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Review: 500GB WD My Passport Studio

The latest My Passport Studio is one gorgeous looking portable hard drive. This model is the successor to WD’s Studio line, which specifically targets Mac users. There are three variants for the My Passport Studio: 320Gb, 500GB, and 640GB. The one I have right now is the 500GB model.

Unlike the My Passport Essential, the My Passport Studio only comes in one color. It couldn’t be more perfect as the metallic silver finish of the hard drive closely resembles the Aluminum Unibody of Apple MacBooks. One the bottom, there are 2 connection ports available: micro-USB 2.0 and FireWire 800. Included inside the box is an adapter which converts FireWire 800 to FireWire 400. Underneath the sleek exterior rests a 2.5-inch hard drive with 8MB cache and 5400-rpm.

Probably the biggest upgrade from the previous generation of My Passport Studio is the e-Label panel located in front of the device. It displays a personalized label of up to 12 characters long, a bar which represents the remaining capacity, and a lock icon which indicates if the drive is password protected. The color of the display can be inverted from black-on-gray to gray-on-black. The e-label uses the e-ink technology so it stays on even though the drive is unplugged.

All of these features can be accessed and modified using WD’s proprietary software: the WD SmartWare.  It comes pre-loaded into the device as an auto-loading Virtual CD. It’s an all-in-one software which lets you update the label, add a security password, or even diagnose your hard drive. There’s also a backup software included that neatly categorizes the contents of your computer, which could be synced to your hard drive. The backup software is limited such that you can’t exclude individual files/folders from the different categories. If it’s documents or movies, it’s ALL documents or movies. There’s also no option for automatic scheduled backup.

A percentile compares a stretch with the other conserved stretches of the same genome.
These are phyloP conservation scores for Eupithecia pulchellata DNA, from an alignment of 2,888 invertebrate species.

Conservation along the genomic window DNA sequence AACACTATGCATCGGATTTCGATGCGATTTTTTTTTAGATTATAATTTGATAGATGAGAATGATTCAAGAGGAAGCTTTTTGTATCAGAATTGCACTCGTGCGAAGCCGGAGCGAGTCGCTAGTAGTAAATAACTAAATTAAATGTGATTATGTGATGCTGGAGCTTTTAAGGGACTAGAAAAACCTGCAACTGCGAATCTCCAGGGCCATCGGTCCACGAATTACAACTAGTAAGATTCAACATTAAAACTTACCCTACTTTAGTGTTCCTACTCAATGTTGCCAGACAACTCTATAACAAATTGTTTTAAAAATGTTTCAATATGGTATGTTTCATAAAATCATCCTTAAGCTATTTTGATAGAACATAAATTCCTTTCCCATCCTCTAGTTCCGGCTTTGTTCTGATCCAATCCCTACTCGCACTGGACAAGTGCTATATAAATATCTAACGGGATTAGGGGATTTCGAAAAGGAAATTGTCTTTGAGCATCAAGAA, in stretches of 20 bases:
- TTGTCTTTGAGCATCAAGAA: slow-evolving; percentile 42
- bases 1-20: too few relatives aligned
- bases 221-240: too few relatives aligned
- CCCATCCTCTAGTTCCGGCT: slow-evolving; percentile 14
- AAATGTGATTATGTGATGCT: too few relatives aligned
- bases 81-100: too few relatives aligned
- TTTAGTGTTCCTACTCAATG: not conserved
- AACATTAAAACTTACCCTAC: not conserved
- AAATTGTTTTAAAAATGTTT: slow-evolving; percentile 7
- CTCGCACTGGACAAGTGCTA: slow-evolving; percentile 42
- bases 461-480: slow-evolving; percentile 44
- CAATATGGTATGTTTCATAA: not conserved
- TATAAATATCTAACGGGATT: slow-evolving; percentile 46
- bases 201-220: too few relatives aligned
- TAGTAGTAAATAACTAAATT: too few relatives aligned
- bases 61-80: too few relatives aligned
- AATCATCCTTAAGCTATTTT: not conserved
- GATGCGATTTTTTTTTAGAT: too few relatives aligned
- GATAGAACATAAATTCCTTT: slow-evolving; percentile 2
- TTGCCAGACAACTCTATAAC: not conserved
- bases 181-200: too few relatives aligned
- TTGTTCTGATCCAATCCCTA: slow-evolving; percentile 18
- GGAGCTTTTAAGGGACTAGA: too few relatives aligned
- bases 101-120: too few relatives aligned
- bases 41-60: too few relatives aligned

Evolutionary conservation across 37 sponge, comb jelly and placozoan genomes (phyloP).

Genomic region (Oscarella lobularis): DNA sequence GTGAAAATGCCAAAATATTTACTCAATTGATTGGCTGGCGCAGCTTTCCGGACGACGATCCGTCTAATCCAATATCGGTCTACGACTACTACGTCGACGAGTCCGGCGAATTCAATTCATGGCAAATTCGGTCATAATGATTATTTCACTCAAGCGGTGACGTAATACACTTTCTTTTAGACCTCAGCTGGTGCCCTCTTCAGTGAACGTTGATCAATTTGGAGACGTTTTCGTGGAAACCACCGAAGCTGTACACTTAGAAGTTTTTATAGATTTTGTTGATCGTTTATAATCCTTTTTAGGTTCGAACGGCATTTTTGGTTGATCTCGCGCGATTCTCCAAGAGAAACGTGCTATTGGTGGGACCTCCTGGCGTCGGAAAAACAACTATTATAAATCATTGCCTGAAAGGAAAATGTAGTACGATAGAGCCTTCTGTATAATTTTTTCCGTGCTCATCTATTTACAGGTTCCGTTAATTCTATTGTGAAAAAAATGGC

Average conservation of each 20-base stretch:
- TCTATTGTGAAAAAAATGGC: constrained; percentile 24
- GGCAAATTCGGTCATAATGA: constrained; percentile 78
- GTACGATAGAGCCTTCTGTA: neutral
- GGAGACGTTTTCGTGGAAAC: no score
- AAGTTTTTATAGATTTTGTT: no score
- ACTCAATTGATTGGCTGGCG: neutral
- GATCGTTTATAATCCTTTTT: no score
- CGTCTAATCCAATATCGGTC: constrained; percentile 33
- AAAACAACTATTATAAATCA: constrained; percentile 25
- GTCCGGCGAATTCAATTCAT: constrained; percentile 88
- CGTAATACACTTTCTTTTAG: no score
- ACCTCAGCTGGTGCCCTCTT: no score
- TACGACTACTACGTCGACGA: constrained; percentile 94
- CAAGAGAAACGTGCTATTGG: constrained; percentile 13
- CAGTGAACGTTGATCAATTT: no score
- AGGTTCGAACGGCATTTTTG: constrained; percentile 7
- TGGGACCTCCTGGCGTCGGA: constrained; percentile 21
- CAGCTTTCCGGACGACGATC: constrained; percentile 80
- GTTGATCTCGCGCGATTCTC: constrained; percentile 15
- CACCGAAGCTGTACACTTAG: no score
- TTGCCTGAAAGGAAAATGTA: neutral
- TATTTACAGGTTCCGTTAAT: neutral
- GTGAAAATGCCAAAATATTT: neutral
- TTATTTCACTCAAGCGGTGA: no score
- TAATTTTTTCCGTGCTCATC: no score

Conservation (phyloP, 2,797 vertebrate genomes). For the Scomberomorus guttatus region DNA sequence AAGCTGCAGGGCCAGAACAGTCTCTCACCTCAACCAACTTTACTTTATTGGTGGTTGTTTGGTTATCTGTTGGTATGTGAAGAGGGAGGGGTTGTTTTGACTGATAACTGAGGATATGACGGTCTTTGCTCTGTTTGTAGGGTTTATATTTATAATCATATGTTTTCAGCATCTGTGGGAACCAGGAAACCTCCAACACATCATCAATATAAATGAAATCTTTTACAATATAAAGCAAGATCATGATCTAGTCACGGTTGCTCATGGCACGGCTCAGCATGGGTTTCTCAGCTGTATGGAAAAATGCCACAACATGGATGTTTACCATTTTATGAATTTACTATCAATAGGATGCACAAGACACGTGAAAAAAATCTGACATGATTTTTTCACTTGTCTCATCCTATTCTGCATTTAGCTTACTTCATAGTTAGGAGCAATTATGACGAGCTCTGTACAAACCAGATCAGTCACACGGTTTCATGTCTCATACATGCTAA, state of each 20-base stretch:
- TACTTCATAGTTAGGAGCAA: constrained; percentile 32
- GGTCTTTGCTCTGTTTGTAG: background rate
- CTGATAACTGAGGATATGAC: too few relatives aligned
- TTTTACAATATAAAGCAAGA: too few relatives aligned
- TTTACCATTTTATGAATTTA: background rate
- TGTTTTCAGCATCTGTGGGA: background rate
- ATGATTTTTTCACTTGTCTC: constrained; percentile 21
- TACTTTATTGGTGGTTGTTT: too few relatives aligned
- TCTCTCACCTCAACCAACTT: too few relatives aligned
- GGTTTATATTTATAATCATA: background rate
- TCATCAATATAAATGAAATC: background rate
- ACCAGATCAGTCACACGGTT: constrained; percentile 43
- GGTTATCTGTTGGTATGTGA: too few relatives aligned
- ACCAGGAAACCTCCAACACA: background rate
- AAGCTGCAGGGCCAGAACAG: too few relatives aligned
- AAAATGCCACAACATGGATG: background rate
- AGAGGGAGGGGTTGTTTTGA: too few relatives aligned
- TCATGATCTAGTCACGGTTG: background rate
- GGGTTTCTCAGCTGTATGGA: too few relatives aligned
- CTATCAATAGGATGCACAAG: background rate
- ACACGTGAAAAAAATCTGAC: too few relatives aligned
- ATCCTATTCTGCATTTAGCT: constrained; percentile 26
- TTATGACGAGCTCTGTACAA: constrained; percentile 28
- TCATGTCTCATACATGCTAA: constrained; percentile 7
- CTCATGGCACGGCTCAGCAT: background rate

If you’re like me and you don’t want any of the extra clutter from the SmartWare VCD, there is also an option to switch it off. You can only do this if you’re My Passport Studio is not password locked and you’re not using any of the features of SmartWare. This may be reverted back on anytime using the Virtual CD Manager.

For benchmarking, I used the AJA System Test, one of the very few benchmarking programs available for Mac. With USB 2.0 (left), I got a very unimpressive write speed of 27.4 MB/s and a read speed of 35.8 MB/s. However, with FireWire 800 (right), the performance got boosted up to twice as fast with a write speed of 62.1 MB/s and a read speed of 73.6 MB/s.

I also tried copying a bunch of files just to verify the benchmarking results with real life files that I store in My Passport Studio – my World of Warcraft installer, and seasons 1 to 4 of How I Met Your Mother. With small files, the difference is hardly noticeable but when transferring over 50GB of data, the FireWire 800 just blew USB 2.0 out of the competition. It was indeed almost twice as fast. Too bad not a lot of non-Apple devices has a built in FireWire 800 interface.

Just keep in mind that using different computers may have varying results. For this particular test, I used a Mid-2009 MacBook Pro with 2.26Ghz Intel Core 2 Duo processor, 2GB ram, and 160GB SATA HDD.

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